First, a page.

All in all, I think the best advice I could give is try to be balanced with it. As much as I love tinkering with my machines, I try to balance family time too. Which at sometimes is hard (as stated above getting games ready for the TPF). Also don't hide anything, be open about what your buying and why. This part may be easier for me as I've made a lucrative side business of buying, selling and restoring games for customers over the years. Without the selling and repairing of games I do for customers, my hobby couldn't exist as it's all self sufficient.

    Thats my .02. Hope it helps.

    Happily married to a Pinball Widow of 15 years now

    #37 7 years ago

    I am not married, but my girlfriend and I have lived together for the last 6 years. We each pay half of the bills, but otherwise, our money is separate. This is mandatory for me and will remain the same after getting married. I see joint accounts working for one income couples, but if both are working, I can't see any reason to not keep the bank accounts separate. I buy pinball machines, and she also has no problem spending her money on stuff she likes.

    We also separated areas of the house. I have full control of what happens to the garage and one bedroom that I use as an office. She can do whatever she wants to the rest of the house. She doesn't ask permission, nor do I. Of course we usually discuss purchases, but it is not trying to justify or get permission. This has worked well for us. She tries to put stuff in the garage once in a while, and a couple times a year I have to reiterate that our garage is not for cars, but it doesn't really cause problems. She tries to gain a little control in those areas, and I deny it. I don't really try to add anything to the other areas because, honestly, I just don't care to...and I like that each of us has freedom to do what we want.

    I know a lot of people think this is weird. My friends just can't grasp how I "am allowed" to use the garage for a gameroom. I can't grasp how they ask someone, who is supposed to be their equal, for permission to do something. I don't think I could survive in what most people think is a normal marriage.

    #38 7 years ago
    Quoted from hassellcastle:

    Ok, here is what has worked for us over the years. Your mileage may vary.
    Now I will say it's been an educational experience for me over the years.
    I can remember vividly at our beginnings and even the first pinball "blow up" with my wife.
    We were newlyweds, it was almost 15 years ago, at the time I only had 1 pinball a DE Simpsons Pinball. We went out for Valentines and over dinner I brought up in conversation that I wanted another pinball....a Black Hole I had called on from an ad in the Thrifty Nickel up in Oklahoma. She about flipped! "You want ANOTHER ONE!"
    Over the years it has gotten better. Not to say that we haven't had several arguments over my hobby over the years. Some I've won, some I've lost. But through it all we still love each other and as much as she sometimes may think pinball is more important than her, she's wrong. She is #1.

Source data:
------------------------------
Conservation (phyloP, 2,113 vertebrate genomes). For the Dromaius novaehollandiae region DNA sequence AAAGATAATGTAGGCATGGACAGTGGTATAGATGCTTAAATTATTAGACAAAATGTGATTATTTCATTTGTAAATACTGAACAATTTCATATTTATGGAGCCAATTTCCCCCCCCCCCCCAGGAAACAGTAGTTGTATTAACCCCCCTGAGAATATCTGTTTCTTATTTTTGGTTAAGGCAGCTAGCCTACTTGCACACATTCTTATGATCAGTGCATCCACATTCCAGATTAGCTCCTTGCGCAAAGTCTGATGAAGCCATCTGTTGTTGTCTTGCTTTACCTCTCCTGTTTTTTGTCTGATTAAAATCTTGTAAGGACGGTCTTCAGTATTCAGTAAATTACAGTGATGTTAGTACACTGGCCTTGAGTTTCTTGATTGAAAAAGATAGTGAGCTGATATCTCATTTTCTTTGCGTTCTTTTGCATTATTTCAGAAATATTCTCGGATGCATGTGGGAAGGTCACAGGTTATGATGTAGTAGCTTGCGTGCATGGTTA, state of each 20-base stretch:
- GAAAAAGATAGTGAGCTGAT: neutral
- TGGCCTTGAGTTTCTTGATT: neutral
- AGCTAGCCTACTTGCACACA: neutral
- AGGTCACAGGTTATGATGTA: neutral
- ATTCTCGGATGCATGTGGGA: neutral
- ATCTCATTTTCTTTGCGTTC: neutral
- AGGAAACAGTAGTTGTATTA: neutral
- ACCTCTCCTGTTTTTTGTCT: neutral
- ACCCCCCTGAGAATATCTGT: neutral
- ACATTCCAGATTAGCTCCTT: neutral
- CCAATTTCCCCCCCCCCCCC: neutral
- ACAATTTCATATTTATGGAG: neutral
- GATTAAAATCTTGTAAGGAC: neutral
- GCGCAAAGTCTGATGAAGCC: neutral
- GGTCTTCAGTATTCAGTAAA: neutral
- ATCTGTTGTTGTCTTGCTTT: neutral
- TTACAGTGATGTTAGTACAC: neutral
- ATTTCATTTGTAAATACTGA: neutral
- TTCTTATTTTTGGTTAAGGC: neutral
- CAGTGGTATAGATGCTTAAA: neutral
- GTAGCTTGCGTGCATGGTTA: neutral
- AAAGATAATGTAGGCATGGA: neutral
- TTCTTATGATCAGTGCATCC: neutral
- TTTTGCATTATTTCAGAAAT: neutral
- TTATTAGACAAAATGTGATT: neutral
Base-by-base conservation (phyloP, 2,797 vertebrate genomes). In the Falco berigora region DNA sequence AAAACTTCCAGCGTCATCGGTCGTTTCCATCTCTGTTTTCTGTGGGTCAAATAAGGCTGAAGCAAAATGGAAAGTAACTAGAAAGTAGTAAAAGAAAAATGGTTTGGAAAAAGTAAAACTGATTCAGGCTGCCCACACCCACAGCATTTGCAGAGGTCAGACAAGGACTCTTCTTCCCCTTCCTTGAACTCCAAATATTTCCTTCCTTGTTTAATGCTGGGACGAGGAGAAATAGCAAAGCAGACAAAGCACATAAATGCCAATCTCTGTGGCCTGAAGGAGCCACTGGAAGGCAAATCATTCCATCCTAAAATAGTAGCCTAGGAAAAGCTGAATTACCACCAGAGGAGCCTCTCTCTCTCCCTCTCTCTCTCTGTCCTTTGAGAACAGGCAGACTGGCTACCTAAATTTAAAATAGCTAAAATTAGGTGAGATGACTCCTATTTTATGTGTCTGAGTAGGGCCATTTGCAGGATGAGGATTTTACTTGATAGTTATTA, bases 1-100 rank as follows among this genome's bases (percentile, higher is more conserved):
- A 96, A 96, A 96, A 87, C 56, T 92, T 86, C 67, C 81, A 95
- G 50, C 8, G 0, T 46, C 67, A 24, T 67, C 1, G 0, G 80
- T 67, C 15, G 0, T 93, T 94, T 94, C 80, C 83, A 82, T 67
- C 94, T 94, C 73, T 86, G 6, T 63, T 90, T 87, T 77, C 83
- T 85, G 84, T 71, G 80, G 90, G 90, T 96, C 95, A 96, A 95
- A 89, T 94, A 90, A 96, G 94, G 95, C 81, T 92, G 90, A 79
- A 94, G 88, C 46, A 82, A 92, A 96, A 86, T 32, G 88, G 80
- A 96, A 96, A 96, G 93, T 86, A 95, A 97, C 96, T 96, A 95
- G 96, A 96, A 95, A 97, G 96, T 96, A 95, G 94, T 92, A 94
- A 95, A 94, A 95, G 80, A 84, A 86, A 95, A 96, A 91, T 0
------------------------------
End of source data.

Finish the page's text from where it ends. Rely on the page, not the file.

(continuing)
One thing that we've done to keep things in line with my pinball obsession. Is that many years ago I opened my own checking account. This account I use for all of my pinball fun money. It is completely separate from either of our pay checks and it in no way is supplemented by our incomes. It is the account I use for my parts and machine buying, game selling etc. Pretty much if the money isn't in this account...then I can't buy it. We had problems years ago where although I would write a big check to Pinball Resource for $200 out of the main account she was freaking out, "you spent $200 on pinball parts!"While a day or two later I would reimburse what was taken out from selling a game, doing a repair, etc. Now this isn't an issue anymore as I only buy parts from the funds I have segregated into my pinball account. She really doesn't know what I spend on pinball parts now a days as it's coming from my own pinball checking account. It's no secret though, she's welcome to look at it. I just keep it separate from our main checking account to avoid confusion.
    Jared don't worry your not alone. My wife is like yours and many others and doesn't really care about pinball. She refers to herself jokingly when I'm cranking games out for customers, the aution or the Texas Pinball Festival as my Pinball Widow. I ask of her patience during these times, and many times I try to reward her with something for putting up with the crunch time. Example being I cranked 4 games out for repairs to customers as well as a few I sold at the last auction. I was burning the midnight oil a couple of weeks ago trying to get these games ready. She was getting frazzled that I was spending so much time on the games. In the end I've made it up to her, as some of you know she is a kindergarten teacher and I made it up to her buy giving her $200 toward buying herself some new clothes for this school year. We're also going school clothes shopping for the boys this weekend, I'll help out with this pinball money too.